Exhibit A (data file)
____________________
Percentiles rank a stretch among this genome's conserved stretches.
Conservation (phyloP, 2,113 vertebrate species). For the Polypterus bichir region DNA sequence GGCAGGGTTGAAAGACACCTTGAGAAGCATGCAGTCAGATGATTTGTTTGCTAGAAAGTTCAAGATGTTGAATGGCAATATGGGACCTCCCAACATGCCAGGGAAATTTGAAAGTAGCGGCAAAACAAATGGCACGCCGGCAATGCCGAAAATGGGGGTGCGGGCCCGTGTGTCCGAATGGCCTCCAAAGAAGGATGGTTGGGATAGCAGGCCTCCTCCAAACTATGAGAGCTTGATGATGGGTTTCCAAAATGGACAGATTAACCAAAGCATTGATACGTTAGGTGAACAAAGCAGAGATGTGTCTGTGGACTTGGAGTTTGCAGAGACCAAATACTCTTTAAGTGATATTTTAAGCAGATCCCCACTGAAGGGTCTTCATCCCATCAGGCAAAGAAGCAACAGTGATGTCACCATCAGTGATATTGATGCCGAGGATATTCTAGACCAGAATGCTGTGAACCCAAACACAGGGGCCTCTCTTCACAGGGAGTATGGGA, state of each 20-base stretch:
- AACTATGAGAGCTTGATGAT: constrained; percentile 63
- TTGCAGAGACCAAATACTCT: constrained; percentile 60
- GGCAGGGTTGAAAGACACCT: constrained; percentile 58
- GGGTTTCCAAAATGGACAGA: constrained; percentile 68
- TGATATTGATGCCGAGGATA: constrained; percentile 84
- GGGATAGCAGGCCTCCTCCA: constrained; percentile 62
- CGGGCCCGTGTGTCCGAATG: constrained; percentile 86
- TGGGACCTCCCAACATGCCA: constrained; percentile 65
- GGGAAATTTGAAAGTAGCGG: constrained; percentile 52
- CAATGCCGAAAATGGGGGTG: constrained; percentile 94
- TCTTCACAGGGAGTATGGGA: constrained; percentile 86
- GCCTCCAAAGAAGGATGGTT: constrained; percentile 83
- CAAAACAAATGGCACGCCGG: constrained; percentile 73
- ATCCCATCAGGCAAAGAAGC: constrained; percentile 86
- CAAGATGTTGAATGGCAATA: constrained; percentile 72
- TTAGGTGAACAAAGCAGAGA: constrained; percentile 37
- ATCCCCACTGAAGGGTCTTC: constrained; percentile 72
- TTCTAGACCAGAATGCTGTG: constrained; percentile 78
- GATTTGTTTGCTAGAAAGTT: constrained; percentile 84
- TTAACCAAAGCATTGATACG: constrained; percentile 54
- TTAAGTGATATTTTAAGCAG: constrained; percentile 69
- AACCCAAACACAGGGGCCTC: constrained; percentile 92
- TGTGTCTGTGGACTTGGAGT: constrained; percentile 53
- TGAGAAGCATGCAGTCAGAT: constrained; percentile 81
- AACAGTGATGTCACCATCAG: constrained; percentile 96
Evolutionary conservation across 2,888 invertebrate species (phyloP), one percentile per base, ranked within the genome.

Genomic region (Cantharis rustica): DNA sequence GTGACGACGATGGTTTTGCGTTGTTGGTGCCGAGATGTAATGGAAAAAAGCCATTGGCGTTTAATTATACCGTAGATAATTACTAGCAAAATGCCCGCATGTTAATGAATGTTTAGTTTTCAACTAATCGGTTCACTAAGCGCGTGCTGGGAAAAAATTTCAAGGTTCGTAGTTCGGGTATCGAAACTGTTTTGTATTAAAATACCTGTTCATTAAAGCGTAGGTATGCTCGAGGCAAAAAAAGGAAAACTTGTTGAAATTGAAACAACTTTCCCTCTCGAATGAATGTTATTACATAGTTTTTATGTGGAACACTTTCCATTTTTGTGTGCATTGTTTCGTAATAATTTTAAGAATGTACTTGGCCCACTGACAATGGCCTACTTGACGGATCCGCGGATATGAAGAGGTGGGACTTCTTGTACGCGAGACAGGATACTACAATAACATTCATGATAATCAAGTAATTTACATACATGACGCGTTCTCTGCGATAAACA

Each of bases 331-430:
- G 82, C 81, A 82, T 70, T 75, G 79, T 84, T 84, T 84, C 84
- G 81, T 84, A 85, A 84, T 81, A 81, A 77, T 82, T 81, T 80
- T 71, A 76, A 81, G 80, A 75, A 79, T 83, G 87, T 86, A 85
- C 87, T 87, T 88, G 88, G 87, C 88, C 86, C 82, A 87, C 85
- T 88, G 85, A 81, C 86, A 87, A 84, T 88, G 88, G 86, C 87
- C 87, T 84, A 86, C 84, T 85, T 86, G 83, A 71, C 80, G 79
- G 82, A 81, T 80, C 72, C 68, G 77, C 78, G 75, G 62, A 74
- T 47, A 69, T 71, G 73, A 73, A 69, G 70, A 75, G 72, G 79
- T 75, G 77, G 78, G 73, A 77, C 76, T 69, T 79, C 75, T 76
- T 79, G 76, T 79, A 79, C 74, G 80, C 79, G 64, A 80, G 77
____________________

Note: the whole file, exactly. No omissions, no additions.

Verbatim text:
Percentiles rank a stretch among this genome's conserved stretches.
Conservation (phyloP, 2,113 vertebrate species). For the Polypterus bichir region DNA sequence GGCAGGGTTGAAAGACACCTTGAGAAGCATGCAGTCAGATGATTTGTTTGCTAGAAAGTTCAAGATGTTGAATGGCAATATGGGACCTCCCAACATGCCAGGGAAATTTGAAAGTAGCGGCAAAACAAATGGCACGCCGGCAATGCCGAAAATGGGGGTGCGGGCCCGTGTGTCCGAATGGCCTCCAAAGAAGGATGGTTGGGATAGCAGGCCTCCTCCAAACTATGAGAGCTTGATGATGGGTTTCCAAAATGGACAGATTAACCAAAGCATTGATACGTTAGGTGAACAAAGCAGAGATGTGTCTGTGGACTTGGAGTTTGCAGAGACCAAATACTCTTTAAGTGATATTTTAAGCAGATCCCCACTGAAGGGTCTTCATCCCATCAGGCAAAGAAGCAACAGTGATGTCACCATCAGTGATATTGATGCCGAGGATATTCTAGACCAGAATGCTGTGAACCCAAACACAGGGGCCTCTCTTCACAGGGAGTATGGGA, state of each 20-base stretch:
- AACTATGAGAGCTTGATGAT: constrained; percentile 63
- TTGCAGAGACCAAATACTCT: constrained; percentile 60
- GGCAGGGTTGAAAGACACCT: constrained; percentile 58
- GGGTTTCCAAAATGGACAGA: constrained; percentile 68
- TGATATTGATGCCGAGGATA: constrained; percentile 84
- GGGATAGCAGGCCTCCTCCA: constrained; percentile 62
- CGGGCCCGTGTGTCCGAATG: constrained; percentile 86
- TGGGACCTCCCAACATGCCA: constrained; percentile 65
- GGGAAATTTGAAAGTAGCGG: constrained; percentile 52
- CAATGCCGAAAATGGGGGTG: constrained; percentile 94
- TCTTCACAGGGAGTATGGGA: constrained; percentile 86
- GCCTCCAAAGAAGGATGGTT: constrained; percentile 83
- CAAAACAAATGGCACGCCGG: constrained; percentile 73
- ATCCCATCAGGCAAAGAAGC: constrained; percentile 86
- CAAGATGTTGAATGGCAATA: constrained; percentile 72
- TTAGGTGAACAAAGCAGAGA: constrained; percentile 37
- ATCCCCACTGAAGGGTCTTC: constrained; percentile 72
- TTCTAGACCAGAATGCTGTG: constrained; percentile 78
- GATTTGTTTGCTAGAAAGTT: constrained; percentile 84
- TTAACCAAAGCATTGATACG: constrained; percentile 54
- TTAAGTGATATTTTAAGCAG: constrained; percentile 69
- AACCCAAACACAGGGGCCTC: constrained; percentile 92
- TGTGTCTGTGGACTTGGAGT: constrained; percentile 53
- TGAGAAGCATGCAGTCAGAT: constrained; percentile 81
- AACAGTGATGTCACCATCAG: constrained; percentile 96
Evolutionary conservation across 2,888 invertebrate species (phyloP), one percentile per base, ranked within the genome.

Genomic region (Cantharis rustica): DNA sequence GTGACGACGATGGTTTTGCGTTGTTGGTGCCGAGATGTAATGGAAAAAAGCCATTGGCGTTTAATTATACCGTAGATAATTACTAGCAAAATGCCCGCATGTTAATGAATGTTTAGTTTTCAACTAATCGGTTCACTAAGCGCGTGCTGGGAAAAAATTTCAAGGTTCGTAGTTCGGGTATCGAAACTGTTTTGTATTAAAATACCTGTTCATTAAAGCGTAGGTATGCTCGAGGCAAAAAAAGGAAAACTTGTTGAAATTGAAACAACTTTCCCTCTCGAATGAATGTTATTACATAGTTTTTATGTGGAACACTTTCCATTTTTGTGTGCATTGTTTCGTAATAATTTTAAGAATGTACTTGGCCCACTGACAATGGCCTACTTGACGGATCCGCGGATATGAAGAGGTGGGACTTCTTGTACGCGAGACAGGATACTACAATAACATTCATGATAATCAAGTAATTTACATACATGACGCGTTCTCTGCGATAAACA

Each of bases 331-430:
- G 82, C 81, A 82, T 70, T 75, G 79, T 84, T 84, T 84, C 84
- G 81, T 84, A 85, A 84, T 81, A 81, A 77, T 82, T 81, T 80
- T 71, A 76, A 81, G 80, A 75, A 79, T 83, G 87, T 86, A 85
- C 87, T 87, T 88, G 88, G 87, C 88, C 86, C 82, A 87, C 85
- T 88, G 85, A 81, C 86, A 87, A 84, T 88, G 88, G 86, C 87
- C 87, T 84, A 86, C 84, T 85, T 86, G 83, A 71, C 80, G 79
- G 82, A 81, T 80, C 72, C 68, G 77, C 78, G 75, G 62, A 74
- T 47, A 69, T 71, G 73, A 73, A 69, G 70, A 75, G 72, G 79
- T 75, G 77, G 78, G 73, A 77, C 76, T 69, T 79, C 75, T 76
- T 79, G 76, T 79, A 79, C 74, G 80, C 79, G 64, A 80, G 77